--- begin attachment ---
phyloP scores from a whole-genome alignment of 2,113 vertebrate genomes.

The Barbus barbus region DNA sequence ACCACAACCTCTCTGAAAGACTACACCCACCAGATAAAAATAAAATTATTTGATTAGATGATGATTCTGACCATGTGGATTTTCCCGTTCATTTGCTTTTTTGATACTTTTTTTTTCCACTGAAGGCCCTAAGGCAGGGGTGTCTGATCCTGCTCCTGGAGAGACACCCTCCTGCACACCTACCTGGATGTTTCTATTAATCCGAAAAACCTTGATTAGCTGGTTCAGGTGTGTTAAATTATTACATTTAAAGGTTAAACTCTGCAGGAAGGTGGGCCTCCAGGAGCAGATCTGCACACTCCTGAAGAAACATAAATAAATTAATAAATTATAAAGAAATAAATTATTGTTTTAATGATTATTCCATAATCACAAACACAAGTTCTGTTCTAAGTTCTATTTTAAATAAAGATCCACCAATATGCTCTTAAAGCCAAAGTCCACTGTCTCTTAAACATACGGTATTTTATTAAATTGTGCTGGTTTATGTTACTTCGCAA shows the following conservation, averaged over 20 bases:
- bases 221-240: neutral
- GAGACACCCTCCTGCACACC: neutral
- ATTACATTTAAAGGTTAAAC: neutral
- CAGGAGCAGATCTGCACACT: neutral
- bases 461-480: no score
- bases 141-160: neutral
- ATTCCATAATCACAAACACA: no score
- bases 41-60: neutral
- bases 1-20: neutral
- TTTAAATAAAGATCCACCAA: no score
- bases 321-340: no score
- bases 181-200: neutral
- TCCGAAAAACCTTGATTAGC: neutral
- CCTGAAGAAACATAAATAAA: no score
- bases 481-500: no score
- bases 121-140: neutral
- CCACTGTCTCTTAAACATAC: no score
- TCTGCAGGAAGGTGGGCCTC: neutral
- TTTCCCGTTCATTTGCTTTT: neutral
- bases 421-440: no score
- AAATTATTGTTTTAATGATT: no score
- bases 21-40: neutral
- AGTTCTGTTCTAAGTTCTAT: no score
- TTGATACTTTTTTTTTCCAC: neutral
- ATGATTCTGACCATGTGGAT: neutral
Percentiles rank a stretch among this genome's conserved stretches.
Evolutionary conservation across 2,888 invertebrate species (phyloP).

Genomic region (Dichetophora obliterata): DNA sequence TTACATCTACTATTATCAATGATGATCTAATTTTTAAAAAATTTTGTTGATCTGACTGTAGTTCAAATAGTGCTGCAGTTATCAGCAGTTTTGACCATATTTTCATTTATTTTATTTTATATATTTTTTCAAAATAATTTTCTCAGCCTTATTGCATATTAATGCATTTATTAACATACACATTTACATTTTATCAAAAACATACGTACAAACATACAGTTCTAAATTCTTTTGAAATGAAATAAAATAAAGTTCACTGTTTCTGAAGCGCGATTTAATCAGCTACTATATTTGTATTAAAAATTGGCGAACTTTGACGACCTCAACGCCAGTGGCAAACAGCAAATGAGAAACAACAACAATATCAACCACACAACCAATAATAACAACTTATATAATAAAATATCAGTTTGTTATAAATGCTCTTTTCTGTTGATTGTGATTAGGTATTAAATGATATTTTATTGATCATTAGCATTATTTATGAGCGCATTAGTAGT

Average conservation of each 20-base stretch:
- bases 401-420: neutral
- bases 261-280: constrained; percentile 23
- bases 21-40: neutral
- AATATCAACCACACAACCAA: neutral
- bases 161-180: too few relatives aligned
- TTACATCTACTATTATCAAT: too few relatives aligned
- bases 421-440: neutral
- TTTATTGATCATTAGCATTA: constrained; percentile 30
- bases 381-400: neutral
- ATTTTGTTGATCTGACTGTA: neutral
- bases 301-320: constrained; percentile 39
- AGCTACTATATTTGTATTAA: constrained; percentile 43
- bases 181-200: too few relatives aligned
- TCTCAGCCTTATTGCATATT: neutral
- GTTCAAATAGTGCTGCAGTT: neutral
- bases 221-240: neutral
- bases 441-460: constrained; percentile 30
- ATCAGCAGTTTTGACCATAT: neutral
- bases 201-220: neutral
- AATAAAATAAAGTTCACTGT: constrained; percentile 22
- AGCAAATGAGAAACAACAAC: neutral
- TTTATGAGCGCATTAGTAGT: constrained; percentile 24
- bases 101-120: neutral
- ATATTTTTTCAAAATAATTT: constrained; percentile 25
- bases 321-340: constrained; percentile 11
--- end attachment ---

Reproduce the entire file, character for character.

phyloP scores from a whole-genome alignment of 2,113 vertebrate genomes.

The Barbus barbus region DNA sequence ACCACAACCTCTCTGAAAGACTACACCCACCAGATAAAAATAAAATTATTTGATTAGATGATGATTCTGACCATGTGGATTTTCCCGTTCATTTGCTTTTTTGATACTTTTTTTTTCCACTGAAGGCCCTAAGGCAGGGGTGTCTGATCCTGCTCCTGGAGAGACACCCTCCTGCACACCTACCTGGATGTTTCTATTAATCCGAAAAACCTTGATTAGCTGGTTCAGGTGTGTTAAATTATTACATTTAAAGGTTAAACTCTGCAGGAAGGTGGGCCTCCAGGAGCAGATCTGCACACTCCTGAAGAAACATAAATAAATTAATAAATTATAAAGAAATAAATTATTGTTTTAATGATTATTCCATAATCACAAACACAAGTTCTGTTCTAAGTTCTATTTTAAATAAAGATCCACCAATATGCTCTTAAAGCCAAAGTCCACTGTCTCTTAAACATACGGTATTTTATTAAATTGTGCTGGTTTATGTTACTTCGCAA shows the following conservation, averaged over 20 bases:
- bases 221-240: neutral
- GAGACACCCTCCTGCACACC: neutral
- ATTACATTTAAAGGTTAAAC: neutral
- CAGGAGCAGATCTGCACACT: neutral
- bases 461-480: no score
- bases 141-160: neutral
- ATTCCATAATCACAAACACA: no score
- bases 41-60: neutral
- bases 1-20: neutral
- TTTAAATAAAGATCCACCAA: no score
- bases 321-340: no score
- bases 181-200: neutral
- TCCGAAAAACCTTGATTAGC: neutral
- CCTGAAGAAACATAAATAAA: no score
- bases 481-500: no score
- bases 121-140: neutral
- CCACTGTCTCTTAAACATAC: no score
- TCTGCAGGAAGGTGGGCCTC: neutral
- TTTCCCGTTCATTTGCTTTT: neutral
- bases 421-440: no score
- AAATTATTGTTTTAATGATT: no score
- bases 21-40: neutral
- AGTTCTGTTCTAAGTTCTAT: no score
- TTGATACTTTTTTTTTCCAC: neutral
- ATGATTCTGACCATGTGGAT: neutral
Percentiles rank a stretch among this genome's conserved stretches.
Evolutionary conservation across 2,888 invertebrate species (phyloP).

Genomic region (Dichetophora obliterata): DNA sequence TTACATCTACTATTATCAATGATGATCTAATTTTTAAAAAATTTTGTTGATCTGACTGTAGTTCAAATAGTGCTGCAGTTATCAGCAGTTTTGACCATATTTTCATTTATTTTATTTTATATATTTTTTCAAAATAATTTTCTCAGCCTTATTGCATATTAATGCATTTATTAACATACACATTTACATTTTATCAAAAACATACGTACAAACATACAGTTCTAAATTCTTTTGAAATGAAATAAAATAAAGTTCACTGTTTCTGAAGCGCGATTTAATCAGCTACTATATTTGTATTAAAAATTGGCGAACTTTGACGACCTCAACGCCAGTGGCAAACAGCAAATGAGAAACAACAACAATATCAACCACACAACCAATAATAACAACTTATATAATAAAATATCAGTTTGTTATAAATGCTCTTTTCTGTTGATTGTGATTAGGTATTAAATGATATTTTATTGATCATTAGCATTATTTATGAGCGCATTAGTAGT

Average conservation of each 20-base stretch:
- bases 401-420: neutral
- bases 261-280: constrained; percentile 23
- bases 21-40: neutral
- AATATCAACCACACAACCAA: neutral
- bases 161-180: too few relatives aligned
- TTACATCTACTATTATCAAT: too few relatives aligned
- bases 421-440: neutral
- TTTATTGATCATTAGCATTA: constrained; percentile 30
- bases 381-400: neutral
- ATTTTGTTGATCTGACTGTA: neutral
- bases 301-320: constrained; percentile 39
- AGCTACTATATTTGTATTAA: constrained; percentile 43
- bases 181-200: too few relatives aligned
- TCTCAGCCTTATTGCATATT: neutral
- GTTCAAATAGTGCTGCAGTT: neutral
- bases 221-240: neutral
- bases 441-460: constrained; percentile 30
- ATCAGCAGTTTTGACCATAT: neutral
- bases 201-220: neutral
- AATAAAATAAAGTTCACTGT: constrained; percentile 22
- AGCAAATGAGAAACAACAAC: neutral
- TTTATGAGCGCATTAGTAGT: constrained; percentile 24
- bases 101-120: neutral
- ATATTTTTTCAAAATAATTT: constrained; percentile 25
- bases 321-340: constrained; percentile 11